Research Rest-Stop │ “Evaluating Public Transit as an Energy Conservation and Emission Reduction Strategy”
January 4, 2012 Leave a comment
Every Wednesday, the Mayor’s Office of Transportation and Utilities (MOTU) highlights some interesting research related to or innovations in transportation, sustainability, or energy.
A recent Victoria Transport Policy Institute study evaluates how well environmental and transportation policies coordinate with each other in efforts to limit climate change as well as how public transit improvements can support energy conservation and greenhouse gas (GHG) emissions.
Critics of these improvements often argue that public transit uses more energy per passenger-mile than other modes of transportation, including private automobiles. What this doesn’t show is that public transit saves more energy in urban areas where improved bus lanes and faster loading times can help to reduce inefficiencies. These improvements typically provide additional benefits besides simply energy conservation and reductions in GHG emissions. As a result, improvements to public transit help to save not only energy but time and money too.
The report argues that transit improvements have great benefits to an overall transportation system and the environment. It notes:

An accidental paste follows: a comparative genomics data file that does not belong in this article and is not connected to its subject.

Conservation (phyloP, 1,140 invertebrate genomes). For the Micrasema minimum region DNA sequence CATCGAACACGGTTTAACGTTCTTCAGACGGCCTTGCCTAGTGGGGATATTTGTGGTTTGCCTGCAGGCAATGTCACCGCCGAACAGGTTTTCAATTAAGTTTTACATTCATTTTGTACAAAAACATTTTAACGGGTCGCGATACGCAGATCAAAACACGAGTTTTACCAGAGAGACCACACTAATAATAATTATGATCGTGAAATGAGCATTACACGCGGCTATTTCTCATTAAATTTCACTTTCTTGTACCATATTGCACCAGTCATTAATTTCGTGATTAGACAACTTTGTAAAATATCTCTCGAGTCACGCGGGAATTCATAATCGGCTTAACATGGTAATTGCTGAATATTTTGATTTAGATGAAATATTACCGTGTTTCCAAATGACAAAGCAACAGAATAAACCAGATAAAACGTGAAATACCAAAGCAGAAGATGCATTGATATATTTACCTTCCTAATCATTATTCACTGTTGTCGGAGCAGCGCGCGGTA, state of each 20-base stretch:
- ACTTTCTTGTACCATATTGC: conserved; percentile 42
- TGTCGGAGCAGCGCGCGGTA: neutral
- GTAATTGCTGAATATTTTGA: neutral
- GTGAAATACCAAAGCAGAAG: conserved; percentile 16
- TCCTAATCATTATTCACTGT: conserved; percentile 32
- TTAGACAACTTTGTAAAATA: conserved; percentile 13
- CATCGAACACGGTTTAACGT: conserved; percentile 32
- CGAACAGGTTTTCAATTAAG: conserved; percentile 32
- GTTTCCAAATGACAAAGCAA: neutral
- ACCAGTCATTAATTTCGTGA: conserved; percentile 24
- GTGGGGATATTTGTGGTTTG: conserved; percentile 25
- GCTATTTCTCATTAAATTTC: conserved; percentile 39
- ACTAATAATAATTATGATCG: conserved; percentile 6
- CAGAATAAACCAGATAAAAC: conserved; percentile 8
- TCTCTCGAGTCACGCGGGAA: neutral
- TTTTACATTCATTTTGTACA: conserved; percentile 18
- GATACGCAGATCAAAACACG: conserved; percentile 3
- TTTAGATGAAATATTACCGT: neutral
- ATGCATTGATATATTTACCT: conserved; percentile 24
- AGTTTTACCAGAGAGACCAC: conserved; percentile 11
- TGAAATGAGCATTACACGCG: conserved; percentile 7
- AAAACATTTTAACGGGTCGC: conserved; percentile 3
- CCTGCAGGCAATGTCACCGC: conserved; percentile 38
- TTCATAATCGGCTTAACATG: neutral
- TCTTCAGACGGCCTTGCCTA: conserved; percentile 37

[H]igh quality transit is more than simply a vehicle; it is an integrated system that includes compact, attractive stops and stations surrounded by compact and mixed-use development with reduced parking supply, good walking and cycling conditions, and more social acceptance of carfree living.
As part of this, the report cites “Effects of TOD on Housing, Parking, and Travel,” a 2008 publication by Robert Cervero and G.B. Arrington, which found that residents living in transit-oriented developments (TODs) typically owned 15-30% fewer vehicles, drove much less as confirmed by their driving 20-40% fewer miles a year, and walked, biked, and took public transit much more often than they likely would have in communities that depend primarily on the automobile. While this is one of many studies cited by the report, the results appear clear: that high-quality transit and improvements to public transit tend to have significant benefits to the environment and to residents’ quality of life.
In order to increase transit benefits, the report offers several strategies. These include having transit priority, which may involve special lanes for buses and other high-occupancy vehicles to allow them to travel more quickly, traffic signal preemption, which gives public transit vehicles an early start in passing through intersections, and quicker fare-pay systems so that passengers can board more speedily. Offering cash to commuters in lieu of receiving a free parking space has also been found as a good way to increase transit use. Lastly, commute trip reduction (CTR) programs aim to help commuters reduce the travel times of their commutes and can include elements like rideshare matching, guaranteed ride home programs, and telework.
Given these considerations, what are some benefits you feel public transit contributes to the environment and to communities? What other strategies may be helpful in encouraging transit use?